This month marks the 50th anniversary of the historic Stonewall uprising in New York City—an event that ignited the modern gay rights movement. In honor of that powerful, life-changing legacy, I am reflecting on the grit and courage of LGBTQI leaders I have met around the world who are achieving historic victories large and small today with the help of American Jewish World Service.
I want to introduce you to three of them, on three continents.
Esther “Essy” Adhiambo, a lesbian who grew up as a herder in rural Kenya, has a no-nonsense way of confronting power.
Moving to Mombasa, on the Indian Ocean, Essy was horrified to see men who beat up people because they are gay, lesbian or trans, and she decided to defend the rights of gender and sexual minorities. She worked with religious leaders and police, training them to respect LGBTQI people.
She soon realized that one of the greatest threats to the community was the “boda boda” motorbike drivers—men known for their violent homophobic assaults on LGBTQI people. Essy worked on the drivers, often one by one, to change their attitudes. She set up training sessions and enlisted the drivers as allies. Astonishingly, the drivers are now protectors of the LGBTQI community.
AJWS supports Essy’s group, Initiative for Equality and Non Discrimination (INEND), which trains Kenyans to respect people of all sexual orientations and gender identities.
Essy says many people are ignorant about others, but that’s not a reason to deride them. “Bring them to the table, sit with them, educate them and inform them.”
Anjana “Tang” Suvarnananda, 61, is a pioneer in Thailand’s lesbian, gay and transgender community. In her early teens, she knew she was attracted to girls but stifled herself because her relatives believed that gay and lesbian children would bring shame and bad luck to a family.
Tang had a political awakening in the mid-1980s, while studying in the Netherlands, where she saw activists demanding women’s rights and LGBTQI rights. In 1987, back home, she formed Thailand’s first organization to support the rights of lesbian, gay, bi and trans people.
Soon she was giving interviews to newspapers and TV programs. She convinced a leading teacher training institute to stop discriminating against educators who are trans. Then she became the first lesbian to host a radio show in the country. In her first five years on the show, she was stunned to receive more than five thousand appreciative letters from lesbian, gay, and bi Thai people.
Tang connected with human rights activists across Asia. She spoke at forums from Beijing to Tokyo to Manila, demanding equal treatment for people, no matter what orientation or gender they express.
Last year, Tang joined AJWS as our Sexual Health and Rights program officer in Thailand. “As I work with the groups AJWS supports,” Tang told me recently, “I keep in mind the pain that came through in the letters I received as a radio host. Each letter inspired me to do what I am doing today.”
Cassandra Peralta, 34, has a boisterous laugh and she’s quick to call anyone querido, or “my dear,” after a brief chat. We met not long ago when I accompanied AJWS supporters on a trip to the Dominican Republic.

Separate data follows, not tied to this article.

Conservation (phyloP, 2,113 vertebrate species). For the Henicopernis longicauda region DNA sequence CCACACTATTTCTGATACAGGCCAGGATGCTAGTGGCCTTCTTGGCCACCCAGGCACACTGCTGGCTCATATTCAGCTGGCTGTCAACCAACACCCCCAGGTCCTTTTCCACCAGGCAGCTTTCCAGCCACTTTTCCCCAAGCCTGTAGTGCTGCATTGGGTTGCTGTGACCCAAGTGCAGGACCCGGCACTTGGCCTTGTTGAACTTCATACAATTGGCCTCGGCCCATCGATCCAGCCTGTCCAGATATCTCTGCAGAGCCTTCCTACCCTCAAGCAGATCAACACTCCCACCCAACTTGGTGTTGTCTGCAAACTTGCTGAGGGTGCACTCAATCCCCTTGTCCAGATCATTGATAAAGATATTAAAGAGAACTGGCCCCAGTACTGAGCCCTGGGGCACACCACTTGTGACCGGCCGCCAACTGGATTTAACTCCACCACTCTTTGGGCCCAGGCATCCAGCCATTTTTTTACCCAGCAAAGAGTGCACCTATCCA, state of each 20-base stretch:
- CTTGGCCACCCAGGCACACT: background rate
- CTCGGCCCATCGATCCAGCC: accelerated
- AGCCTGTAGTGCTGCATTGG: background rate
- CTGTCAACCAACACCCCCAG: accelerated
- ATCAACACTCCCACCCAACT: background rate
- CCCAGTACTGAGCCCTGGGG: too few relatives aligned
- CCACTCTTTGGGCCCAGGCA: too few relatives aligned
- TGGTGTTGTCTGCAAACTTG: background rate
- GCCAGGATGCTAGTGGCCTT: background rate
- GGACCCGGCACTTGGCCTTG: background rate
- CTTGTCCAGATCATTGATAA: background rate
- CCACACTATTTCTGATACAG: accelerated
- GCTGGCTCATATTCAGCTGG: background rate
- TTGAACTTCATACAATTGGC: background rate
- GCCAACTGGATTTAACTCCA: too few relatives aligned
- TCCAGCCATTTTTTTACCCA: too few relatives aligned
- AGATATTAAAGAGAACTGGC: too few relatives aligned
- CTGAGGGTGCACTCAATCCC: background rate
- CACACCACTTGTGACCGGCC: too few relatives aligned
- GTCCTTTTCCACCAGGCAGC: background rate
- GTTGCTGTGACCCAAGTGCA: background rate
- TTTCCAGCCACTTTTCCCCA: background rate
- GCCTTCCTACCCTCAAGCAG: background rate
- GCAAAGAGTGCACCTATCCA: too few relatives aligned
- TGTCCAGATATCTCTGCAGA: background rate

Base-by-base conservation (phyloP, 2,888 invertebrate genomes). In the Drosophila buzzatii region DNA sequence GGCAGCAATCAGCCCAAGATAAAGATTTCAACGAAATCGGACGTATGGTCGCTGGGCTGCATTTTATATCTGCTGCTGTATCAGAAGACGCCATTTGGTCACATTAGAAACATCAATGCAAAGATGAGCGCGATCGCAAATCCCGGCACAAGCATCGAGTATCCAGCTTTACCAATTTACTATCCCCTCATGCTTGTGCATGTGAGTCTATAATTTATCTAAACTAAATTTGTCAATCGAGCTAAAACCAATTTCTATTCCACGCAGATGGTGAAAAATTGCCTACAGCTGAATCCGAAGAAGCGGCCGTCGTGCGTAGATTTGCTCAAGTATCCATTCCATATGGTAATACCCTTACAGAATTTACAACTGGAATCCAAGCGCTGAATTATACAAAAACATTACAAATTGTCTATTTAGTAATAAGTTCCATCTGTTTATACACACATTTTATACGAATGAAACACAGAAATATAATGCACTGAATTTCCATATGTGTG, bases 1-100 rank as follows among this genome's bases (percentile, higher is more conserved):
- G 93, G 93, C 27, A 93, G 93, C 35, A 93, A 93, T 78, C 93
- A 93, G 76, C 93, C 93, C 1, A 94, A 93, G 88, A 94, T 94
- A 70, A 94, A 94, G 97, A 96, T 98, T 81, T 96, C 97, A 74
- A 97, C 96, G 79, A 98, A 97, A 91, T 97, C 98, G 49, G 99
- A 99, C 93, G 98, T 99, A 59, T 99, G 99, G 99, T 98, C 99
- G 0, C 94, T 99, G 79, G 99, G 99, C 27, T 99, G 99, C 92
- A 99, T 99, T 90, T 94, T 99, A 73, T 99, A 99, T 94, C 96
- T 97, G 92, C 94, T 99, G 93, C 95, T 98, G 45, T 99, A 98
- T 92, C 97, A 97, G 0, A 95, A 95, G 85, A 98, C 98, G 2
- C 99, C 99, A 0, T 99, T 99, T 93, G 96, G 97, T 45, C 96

Cassandra—named Fernando at birth—was born to a middle-class family. In grade school, classmates threw rocks at Fernando because of what they derided as her “feminine voice and feminine walk.” Gradually, Cassandra says, “I realized I would be my true self only if I transitioned to a trans woman.”
At 19, Cassandra started taking hormones and dressing like a woman, and says she felt free. Her joy didn’t last. When her mother died, Cassandra, at age 21, found herself with no home. She turned to sex work to earn a living, and these days she rattles off a litany of abuses, including how police extorted money from her and beat her.
Cassandra found welcoming counselors at Comunidad de Trans Travesti Trabajadoras Sexuales Dominicana, or COTRAVETD, which fights for the health and rights of trans sex workers with AJWS’s support. After volunteering with COTRAVETD, Cassandra became a staff member. “I want to make sure other trans people can go through a normal day without the terrors that I endured,” she confided.
As I write this, I am thinking about the news a few days ago from Essy’s homeland, Kenya, where the High Court unanimously upheld a colonial law that criminalizes same-gender sex. Courageous leaders there are vowing to regroup and bring the case to Kenya’s Supreme Court.
As a Jewish gay man, who came of age in South Africa, I identify with both the pain of this setback and the certainty that we must carry on. Over the millennia, we Jews have persevered through slavery, exile and persecution—never giving up hope, like so many others who wish to be free to be who they are.
Just after the ruling in Kenya, I thought about how my Kenyan AJWS colleague Gitahi Githuku, a fighter for human rights, reacted by adapting a famous phrase of the Reverend Dr. Martin Luther King Jr: “This isn’t new, and the arc of history will bend, in the fullness of time.”
If anyone can bend history toward justice, it is these LGBTQI heroes. This year, this Pride Month, they bring me great hope that love and equality will triumph.
Robert Bank is President and CEO of American Jewish World Service, the leading Jewish organization working to promote human rights in the developing world. Robert has spent his career championing human rights as an attorney, activist and leader. He joined AJWS as Executive Vice President in 2009 and previously served in New York’s municipal government and in the leadership of GMHC—one of the world’s leading organizations combatting HIV/AIDS. Robert has been honored with GMHC’s Lifetime Achievement Award and the Partners in Justice Award from AVODAH: The Jewish Service Corps.